Originally, I wrote this piece for a high school memoir assignment. Up until that point, I had not been able to write a single thing relating to the subject. Except for poetry. Something about broken lines appeals to fractured minds.
For my colleagues who have read this and for those just beginning, you should know something first: I abhor this piece. For me, writing this was similar to emesis. And what person enjoys returning to her own vomit?
I did not change names in this public account either. The people mentioned deserve credit for all that they have done, did, and do.
Your Choices Change Us
There are accidents and there are intentions. I will not say which pertains to your case because sometimes, I don’t even know myself. Did you know what you were doing? I wonder, I wonder. But don’t fret— I will tell you. I will tell you what your choices have done.
You should know that it was my first ride along. You should know that my hands and feet were sweating buckets— hours before I was due to arrive at the station. You should know that the only thing that kept me calm was the steady repetition of, “I could save someone’s life.” You should know that I was given a yellow highway vest in the morning and was told, “You probably won’t need it, but EMS is unpredictable.” You should know that I believed I wouldn’t don that thing for another eon of experience. You should know that I was wrong.
At 7:55, I arrived at the Wayland EMS station. The air was bitterly cold, but my nerves kept me insulated. Yes, I remember wiping my palms on my black pants, before stepping around my car to enter the building. I had cash in my pocket, a sack lunch in my hand, and various papers to fill out for the end of my 9-5 shift. Despite the anxiety circulating my system, I was ready.
Inside the main doors, was Robin, a gentle old woman who oversaw the clinicals. I was the first from my EMT class to embark on such a trial of practical skill. I was first for many reasons, one of them being my desire to have seniority over fellow classmates. The other reason being that we didn’t have school that Friday, so I would not miss any of my classes.
“Good morning,” Robin greeted in that calm tone of voice I have only ever known her to possess. “Are you ready?”
I didn’t have time to answer before she was sweeping me towards the office. We stood in the doorway, and I glimpsed the paramedic I would come to respect so completely. He was a tall man, though I couldn’t tell from how he was leaning back in an office chair. He was bald, too, with a grin that meant more than just welcome, but you’re-in-for-it-now.
“Maci, this is Orland,” Robin introduced, and I had the decency to say something like “hello,” though that detail escapes me.
I was then taken to the living quarters, where I met Meghan and Don, as well as some other employees who I would work with later. I recognized Don from an earlier training session in the fall. My friend and I called him cinnamon bun because he sang softly to himself in public. We thought that was endearing. I’d never met Meghan, but she was young and blonde, beautiful in every place that I was not (which was most places).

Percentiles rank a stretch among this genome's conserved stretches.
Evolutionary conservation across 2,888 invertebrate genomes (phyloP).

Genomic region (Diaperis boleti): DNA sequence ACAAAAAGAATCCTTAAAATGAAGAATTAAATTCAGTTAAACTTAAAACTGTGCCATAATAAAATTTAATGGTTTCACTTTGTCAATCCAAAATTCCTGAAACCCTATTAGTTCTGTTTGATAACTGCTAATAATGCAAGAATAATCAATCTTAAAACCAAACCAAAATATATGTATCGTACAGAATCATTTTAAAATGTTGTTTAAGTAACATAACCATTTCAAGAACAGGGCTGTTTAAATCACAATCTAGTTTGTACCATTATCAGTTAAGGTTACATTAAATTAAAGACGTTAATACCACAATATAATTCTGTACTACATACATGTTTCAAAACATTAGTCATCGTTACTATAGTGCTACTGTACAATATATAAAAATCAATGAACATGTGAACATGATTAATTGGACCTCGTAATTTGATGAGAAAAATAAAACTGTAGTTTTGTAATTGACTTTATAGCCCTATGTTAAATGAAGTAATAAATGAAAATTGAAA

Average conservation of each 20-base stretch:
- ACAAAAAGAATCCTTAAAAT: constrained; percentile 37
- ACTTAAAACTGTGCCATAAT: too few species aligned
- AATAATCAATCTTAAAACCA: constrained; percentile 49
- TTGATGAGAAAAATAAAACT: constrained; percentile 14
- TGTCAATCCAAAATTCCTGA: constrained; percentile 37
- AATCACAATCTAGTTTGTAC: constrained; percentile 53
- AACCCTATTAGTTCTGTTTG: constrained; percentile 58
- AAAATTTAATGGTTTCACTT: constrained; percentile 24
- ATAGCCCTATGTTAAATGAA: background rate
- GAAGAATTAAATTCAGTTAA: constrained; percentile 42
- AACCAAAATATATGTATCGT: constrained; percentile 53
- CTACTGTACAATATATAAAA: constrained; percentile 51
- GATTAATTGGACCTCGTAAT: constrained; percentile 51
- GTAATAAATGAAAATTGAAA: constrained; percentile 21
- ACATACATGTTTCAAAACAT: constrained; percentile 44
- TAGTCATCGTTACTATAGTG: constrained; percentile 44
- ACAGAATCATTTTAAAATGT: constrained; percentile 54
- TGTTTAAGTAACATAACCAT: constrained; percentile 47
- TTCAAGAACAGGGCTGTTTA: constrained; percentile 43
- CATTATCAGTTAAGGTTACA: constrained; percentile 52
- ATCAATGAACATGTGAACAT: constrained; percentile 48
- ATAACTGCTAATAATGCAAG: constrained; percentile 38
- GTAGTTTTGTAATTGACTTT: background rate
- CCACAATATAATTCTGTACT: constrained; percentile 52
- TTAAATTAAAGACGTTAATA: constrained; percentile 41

You know when you meet people and you think little of it? You don’t know the people and probably never will, so who cares what their names are? I thought little of it then, too. I would memorize every line of their expressions, every word they ever said in my presence, later. That’s what happens when your life changes with others. You remember them just as vividly as you remember the event.
Following my presentation to the crews on shift, Robin launched me to the ambulance. I’d never been in one, and immediately took account of as many little details as possible. The OB kit was in cupboard 6, above the long, maroon bench. There were seat belts hooked into the wall, and Clorox cleaning wipes stashed between that bench and the wall, as well. From my cubby (where I was told was my seat for the day), I could manage the patient’s head, take vitals, and see out the stretch of window across from me. In that seat, my legs were crowded by the stretcher, a yellow-skeleton thing layered in a pink sheet, pillow, and red blanket. Just looking at it caused adrenaline to shoot into my veins. I was not ready.
“Here is your special vest,” Robin handed me the yellow wad that had been in her grip since orientation began. “You must keep this with you all day, and you must wear this if you guys go out to the road or the highway. If that happens,” Robin gave me a stern look, “stay with your paramedic. Because if you are lost in the chaos of the scene, the paramedic will not wait for you.” Robin had a tendency to enunciate key words— must, if, not— but she still managed to do so with a calm, even tone.
Seemed harsh, but I wasn’t about to argue with a system I barely knew.
“Okay,” I nodded my head in understanding, trying to picture what chaos could possibly separate me from my paramedic. I couldn’t see anything past my own irrational insecurity, but I took the vest anyway.
“You probably won’t need it,” Robin assured me, “but EMS is unpredictable.”
She was wrong.
As unpredictable as EMS is, it is predictable. My first calls pertained to elderly patients, a staple of the job. How many times had I read that the elderly population is two times more likely to call 911 than any other? Enough times to have it surfacing in my mind as I wrote down a long list of medications for one of my patients.
Time rolled and waved by until I noticed the clock, and it read 4:28. I’d learned from an earlier conversation with Abby (another EMT) that, “Around 5, we always get a call. Without fail.” At that point, I wanted to go home. I hoped Abby’s statement to be untrue. It wasn’t. She was right.